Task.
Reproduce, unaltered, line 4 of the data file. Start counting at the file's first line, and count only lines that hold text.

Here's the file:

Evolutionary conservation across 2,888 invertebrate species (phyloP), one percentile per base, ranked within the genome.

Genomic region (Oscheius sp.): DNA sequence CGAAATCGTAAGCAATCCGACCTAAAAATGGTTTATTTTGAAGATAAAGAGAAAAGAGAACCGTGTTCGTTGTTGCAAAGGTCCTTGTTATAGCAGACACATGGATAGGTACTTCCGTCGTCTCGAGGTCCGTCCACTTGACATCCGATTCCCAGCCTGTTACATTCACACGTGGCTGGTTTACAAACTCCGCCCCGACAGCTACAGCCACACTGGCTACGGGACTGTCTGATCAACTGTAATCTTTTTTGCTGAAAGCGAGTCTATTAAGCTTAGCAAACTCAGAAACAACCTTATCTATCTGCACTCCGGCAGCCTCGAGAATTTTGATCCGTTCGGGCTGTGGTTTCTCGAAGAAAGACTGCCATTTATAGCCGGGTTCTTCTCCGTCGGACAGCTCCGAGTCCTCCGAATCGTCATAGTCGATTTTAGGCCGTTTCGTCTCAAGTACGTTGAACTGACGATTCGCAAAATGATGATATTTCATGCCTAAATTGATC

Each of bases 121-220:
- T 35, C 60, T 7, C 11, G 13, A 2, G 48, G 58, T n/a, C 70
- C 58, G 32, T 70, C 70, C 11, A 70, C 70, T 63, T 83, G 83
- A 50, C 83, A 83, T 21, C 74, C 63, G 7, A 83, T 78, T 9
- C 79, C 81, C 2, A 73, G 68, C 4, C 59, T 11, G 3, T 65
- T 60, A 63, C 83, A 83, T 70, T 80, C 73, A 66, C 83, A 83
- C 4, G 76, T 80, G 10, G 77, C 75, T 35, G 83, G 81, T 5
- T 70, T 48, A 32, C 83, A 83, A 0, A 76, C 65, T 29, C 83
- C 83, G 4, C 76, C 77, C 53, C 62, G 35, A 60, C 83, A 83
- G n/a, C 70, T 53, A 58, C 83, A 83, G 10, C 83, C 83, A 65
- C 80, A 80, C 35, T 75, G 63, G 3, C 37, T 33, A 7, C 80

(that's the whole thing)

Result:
- T 35, C 60, T 7, C 11, G 13, A 2, G 48, G 58, T n/a, C 70